Art in America, January 2003, p. 112                                         Back to Bibliography

Deborah Rosenthal at Bowery

Lance Esplund

Deborah Rosenthal's seventh one-person show at Bowery was her best yet, and one of the most compelling shows by a living artist I have recently seen. Rosenthal is a painter of abstract figures. Adam and Eve, inspired originally by the Romanesque tympanum sculpture of Eve on the cathedral of St. Lazarus at Autun, have been prominent in Rosenthal's work for over a decade. But she has consistently transformed her subjects, which feel extremely personal, into universal themes of poetry and myth.
      It is rare that an artist can work successfully in multiple mediums, and even rarer that an artist working in a previously unfamiliar form surpasses herself. Rosenthal did just that with a stained-glass commission permanently
Deborah Rosenthal: Episodic, 2000, oil on linen,
45 by 33 inches; at Bowery.
installed in New York's Ansche Chesed Synagogue in 2001. Included in the Bowery show were small studies for the two 5-foot-high abstract windows, one of a pomegranate and one of the tree of life, in which Rosenthal fused medieval and modernist traditions to create spiritual art of the highest order.
The current show, of easel paintings and conté drawings completed mostly in 2001 and 2002, moved away from religious themes. In the latest paintings, many of which appear to investigate familial relationships, heads and bodies are in constant states of metamorphosis and reflection. The mirror and the portrait are explored in paintings that collectively immerse the viewer in a brightly colored garden, where figures appear to blossom or to swim, to burn like torches or, like phantoms, to emerge.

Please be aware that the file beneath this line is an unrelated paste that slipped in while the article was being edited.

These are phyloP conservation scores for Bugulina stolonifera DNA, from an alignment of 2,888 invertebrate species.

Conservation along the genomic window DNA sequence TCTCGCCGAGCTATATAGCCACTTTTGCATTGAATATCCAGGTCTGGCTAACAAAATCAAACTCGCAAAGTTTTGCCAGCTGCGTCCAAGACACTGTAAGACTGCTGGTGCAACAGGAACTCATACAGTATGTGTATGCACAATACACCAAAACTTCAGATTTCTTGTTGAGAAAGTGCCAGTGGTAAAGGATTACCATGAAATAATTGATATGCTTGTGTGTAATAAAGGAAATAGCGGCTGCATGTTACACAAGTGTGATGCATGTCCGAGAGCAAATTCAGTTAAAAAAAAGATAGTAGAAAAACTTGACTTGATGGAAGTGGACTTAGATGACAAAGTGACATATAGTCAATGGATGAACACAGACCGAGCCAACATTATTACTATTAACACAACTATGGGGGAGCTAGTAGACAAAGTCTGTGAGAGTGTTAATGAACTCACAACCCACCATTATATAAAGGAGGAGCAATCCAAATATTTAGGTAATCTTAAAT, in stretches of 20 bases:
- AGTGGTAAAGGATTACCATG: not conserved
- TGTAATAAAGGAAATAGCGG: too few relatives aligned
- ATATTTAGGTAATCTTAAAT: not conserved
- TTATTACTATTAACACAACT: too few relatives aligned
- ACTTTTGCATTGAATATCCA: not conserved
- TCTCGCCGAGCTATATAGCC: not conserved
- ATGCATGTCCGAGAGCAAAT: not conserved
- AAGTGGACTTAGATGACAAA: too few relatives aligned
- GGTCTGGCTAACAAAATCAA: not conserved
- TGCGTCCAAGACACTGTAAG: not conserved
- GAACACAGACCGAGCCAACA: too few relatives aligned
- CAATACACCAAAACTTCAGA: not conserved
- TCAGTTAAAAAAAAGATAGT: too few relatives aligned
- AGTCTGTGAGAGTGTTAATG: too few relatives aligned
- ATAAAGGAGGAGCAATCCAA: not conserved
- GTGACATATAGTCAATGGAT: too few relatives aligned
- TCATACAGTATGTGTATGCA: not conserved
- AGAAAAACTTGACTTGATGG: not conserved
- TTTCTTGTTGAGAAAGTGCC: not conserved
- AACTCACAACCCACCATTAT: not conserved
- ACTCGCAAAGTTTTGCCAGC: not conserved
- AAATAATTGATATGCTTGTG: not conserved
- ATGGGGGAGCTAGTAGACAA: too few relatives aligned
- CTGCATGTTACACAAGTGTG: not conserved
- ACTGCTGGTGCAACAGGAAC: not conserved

Rosenthal's surfaces vary greatly, and with each work she sets a different tone. Woman Inside, a beautifully stark painting in reds and greens, suggests an eviscerated figure, flora, vaginal openings and a portrait page in an illuminated manuscript. In the elegiac Gravestone of the Old Couple, impastoed reds, browns,grays and violets, scratched with line, reveal a carved dual portrait, the figures merged as one, on a grave stele. The surface is worn in feel, yet colors rise at times like sprouts or flames. The faces appear to be made of stones and letterforms, earth and flesh, architecture and memories.
      Episodic, an expansive field of blue in which enigmatic forms and faces are embedded or buoyant, has the frank frontality of a playing card. It is as fluid as choral music, and its shimmering, murky light ranges from dusty, Greek terra-cotta red to bubble-blown airiness. The part-to-whole quality of Episodic, with its doll-like masks, flora, vases and emblems, exists somewhere between a children's book, a game board and a living organism.           

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